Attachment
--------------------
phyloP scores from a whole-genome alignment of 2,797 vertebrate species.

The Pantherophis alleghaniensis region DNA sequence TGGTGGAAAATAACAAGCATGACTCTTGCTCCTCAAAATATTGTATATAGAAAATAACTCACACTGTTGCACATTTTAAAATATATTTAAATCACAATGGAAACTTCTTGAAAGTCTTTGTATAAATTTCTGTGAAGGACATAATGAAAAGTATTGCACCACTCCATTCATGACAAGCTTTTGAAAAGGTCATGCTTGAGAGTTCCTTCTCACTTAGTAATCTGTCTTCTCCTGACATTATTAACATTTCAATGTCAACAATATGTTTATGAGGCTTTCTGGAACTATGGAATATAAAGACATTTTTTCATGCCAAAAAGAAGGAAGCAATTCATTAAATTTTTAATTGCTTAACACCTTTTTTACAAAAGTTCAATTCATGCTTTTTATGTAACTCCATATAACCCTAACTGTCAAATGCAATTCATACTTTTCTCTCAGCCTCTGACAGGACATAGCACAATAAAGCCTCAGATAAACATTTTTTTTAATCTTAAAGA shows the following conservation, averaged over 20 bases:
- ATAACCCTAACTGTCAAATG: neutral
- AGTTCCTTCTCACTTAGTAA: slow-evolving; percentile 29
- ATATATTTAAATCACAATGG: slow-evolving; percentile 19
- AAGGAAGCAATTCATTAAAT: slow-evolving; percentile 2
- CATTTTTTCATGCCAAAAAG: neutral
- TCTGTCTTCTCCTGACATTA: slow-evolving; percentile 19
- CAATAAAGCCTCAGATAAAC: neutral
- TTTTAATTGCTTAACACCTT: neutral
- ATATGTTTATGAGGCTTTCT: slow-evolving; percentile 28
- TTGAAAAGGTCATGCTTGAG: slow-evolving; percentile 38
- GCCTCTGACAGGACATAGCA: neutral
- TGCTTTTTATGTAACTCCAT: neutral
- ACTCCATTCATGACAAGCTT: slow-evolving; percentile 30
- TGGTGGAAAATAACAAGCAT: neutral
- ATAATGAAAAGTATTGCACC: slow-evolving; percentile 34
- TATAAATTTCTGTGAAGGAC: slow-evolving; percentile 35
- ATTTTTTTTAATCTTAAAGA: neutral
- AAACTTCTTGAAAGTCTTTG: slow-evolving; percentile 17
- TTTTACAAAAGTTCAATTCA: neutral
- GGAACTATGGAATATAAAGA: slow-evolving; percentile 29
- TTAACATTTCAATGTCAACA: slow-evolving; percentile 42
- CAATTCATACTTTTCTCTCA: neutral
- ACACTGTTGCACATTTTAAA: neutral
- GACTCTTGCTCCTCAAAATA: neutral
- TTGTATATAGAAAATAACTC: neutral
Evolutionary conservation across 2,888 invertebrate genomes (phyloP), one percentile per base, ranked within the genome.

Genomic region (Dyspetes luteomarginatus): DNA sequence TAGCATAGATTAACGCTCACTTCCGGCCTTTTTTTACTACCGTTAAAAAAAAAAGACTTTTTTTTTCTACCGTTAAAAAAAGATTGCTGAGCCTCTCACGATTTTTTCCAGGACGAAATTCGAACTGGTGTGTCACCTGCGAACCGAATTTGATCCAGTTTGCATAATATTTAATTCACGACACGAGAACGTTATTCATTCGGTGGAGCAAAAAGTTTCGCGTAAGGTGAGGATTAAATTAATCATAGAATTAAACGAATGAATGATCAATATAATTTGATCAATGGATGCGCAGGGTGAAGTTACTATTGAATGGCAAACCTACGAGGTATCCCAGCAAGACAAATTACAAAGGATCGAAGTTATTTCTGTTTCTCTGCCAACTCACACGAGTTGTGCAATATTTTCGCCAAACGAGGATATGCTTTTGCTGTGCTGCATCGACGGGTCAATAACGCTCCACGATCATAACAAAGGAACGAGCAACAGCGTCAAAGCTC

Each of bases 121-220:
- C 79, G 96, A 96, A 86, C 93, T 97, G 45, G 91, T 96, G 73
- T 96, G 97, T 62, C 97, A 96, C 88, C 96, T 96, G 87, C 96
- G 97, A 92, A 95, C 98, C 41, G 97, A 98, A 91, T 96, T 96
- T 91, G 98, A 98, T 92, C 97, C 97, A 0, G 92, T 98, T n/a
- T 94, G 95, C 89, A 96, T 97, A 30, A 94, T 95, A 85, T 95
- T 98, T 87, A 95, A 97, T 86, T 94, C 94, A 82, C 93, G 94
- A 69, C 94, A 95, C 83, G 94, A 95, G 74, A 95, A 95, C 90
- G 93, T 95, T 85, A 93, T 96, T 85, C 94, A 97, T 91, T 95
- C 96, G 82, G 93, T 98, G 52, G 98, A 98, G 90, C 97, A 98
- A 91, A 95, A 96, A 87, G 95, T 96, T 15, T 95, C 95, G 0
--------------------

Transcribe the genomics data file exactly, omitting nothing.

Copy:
phyloP scores from a whole-genome alignment of 2,797 vertebrate species.

The Pantherophis alleghaniensis region DNA sequence TGGTGGAAAATAACAAGCATGACTCTTGCTCCTCAAAATATTGTATATAGAAAATAACTCACACTGTTGCACATTTTAAAATATATTTAAATCACAATGGAAACTTCTTGAAAGTCTTTGTATAAATTTCTGTGAAGGACATAATGAAAAGTATTGCACCACTCCATTCATGACAAGCTTTTGAAAAGGTCATGCTTGAGAGTTCCTTCTCACTTAGTAATCTGTCTTCTCCTGACATTATTAACATTTCAATGTCAACAATATGTTTATGAGGCTTTCTGGAACTATGGAATATAAAGACATTTTTTCATGCCAAAAAGAAGGAAGCAATTCATTAAATTTTTAATTGCTTAACACCTTTTTTACAAAAGTTCAATTCATGCTTTTTATGTAACTCCATATAACCCTAACTGTCAAATGCAATTCATACTTTTCTCTCAGCCTCTGACAGGACATAGCACAATAAAGCCTCAGATAAACATTTTTTTTAATCTTAAAGA shows the following conservation, averaged over 20 bases:
- ATAACCCTAACTGTCAAATG: neutral
- AGTTCCTTCTCACTTAGTAA: slow-evolving; percentile 29
- ATATATTTAAATCACAATGG: slow-evolving; percentile 19
- AAGGAAGCAATTCATTAAAT: slow-evolving; percentile 2
- CATTTTTTCATGCCAAAAAG: neutral
- TCTGTCTTCTCCTGACATTA: slow-evolving; percentile 19
- CAATAAAGCCTCAGATAAAC: neutral
- TTTTAATTGCTTAACACCTT: neutral
- ATATGTTTATGAGGCTTTCT: slow-evolving; percentile 28
- TTGAAAAGGTCATGCTTGAG: slow-evolving; percentile 38
- GCCTCTGACAGGACATAGCA: neutral
- TGCTTTTTATGTAACTCCAT: neutral
- ACTCCATTCATGACAAGCTT: slow-evolving; percentile 30
- TGGTGGAAAATAACAAGCAT: neutral
- ATAATGAAAAGTATTGCACC: slow-evolving; percentile 34
- TATAAATTTCTGTGAAGGAC: slow-evolving; percentile 35
- ATTTTTTTTAATCTTAAAGA: neutral
- AAACTTCTTGAAAGTCTTTG: slow-evolving; percentile 17
- TTTTACAAAAGTTCAATTCA: neutral
- GGAACTATGGAATATAAAGA: slow-evolving; percentile 29
- TTAACATTTCAATGTCAACA: slow-evolving; percentile 42
- CAATTCATACTTTTCTCTCA: neutral
- ACACTGTTGCACATTTTAAA: neutral
- GACTCTTGCTCCTCAAAATA: neutral
- TTGTATATAGAAAATAACTC: neutral
Evolutionary conservation across 2,888 invertebrate genomes (phyloP), one percentile per base, ranked within the genome.

Genomic region (Dyspetes luteomarginatus): DNA sequence TAGCATAGATTAACGCTCACTTCCGGCCTTTTTTTACTACCGTTAAAAAAAAAAGACTTTTTTTTTCTACCGTTAAAAAAAGATTGCTGAGCCTCTCACGATTTTTTCCAGGACGAAATTCGAACTGGTGTGTCACCTGCGAACCGAATTTGATCCAGTTTGCATAATATTTAATTCACGACACGAGAACGTTATTCATTCGGTGGAGCAAAAAGTTTCGCGTAAGGTGAGGATTAAATTAATCATAGAATTAAACGAATGAATGATCAATATAATTTGATCAATGGATGCGCAGGGTGAAGTTACTATTGAATGGCAAACCTACGAGGTATCCCAGCAAGACAAATTACAAAGGATCGAAGTTATTTCTGTTTCTCTGCCAACTCACACGAGTTGTGCAATATTTTCGCCAAACGAGGATATGCTTTTGCTGTGCTGCATCGACGGGTCAATAACGCTCCACGATCATAACAAAGGAACGAGCAACAGCGTCAAAGCTC

Each of bases 121-220:
- C 79, G 96, A 96, A 86, C 93, T 97, G 45, G 91, T 96, G 73
- T 96, G 97, T 62, C 97, A 96, C 88, C 96, T 96, G 87, C 96
- G 97, A 92, A 95, C 98, C 41, G 97, A 98, A 91, T 96, T 96
- T 91, G 98, A 98, T 92, C 97, C 97, A 0, G 92, T 98, T n/a
- T 94, G 95, C 89, A 96, T 97, A 30, A 94, T 95, A 85, T 95
- T 98, T 87, A 95, A 97, T 86, T 94, C 94, A 82, C 93, G 94
- A 69, C 94, A 95, C 83, G 94, A 95, G 74, A 95, A 95, C 90
- G 93, T 95, T 85, A 93, T 96, T 85, C 94, A 97, T 91, T 95
- C 96, G 82, G 93, T 98, G 52, G 98, A 98, G 90, C 97, A 98
- A 91, A 95, A 96, A 87, G 95, T 96, T 15, T 95, C 95, G 0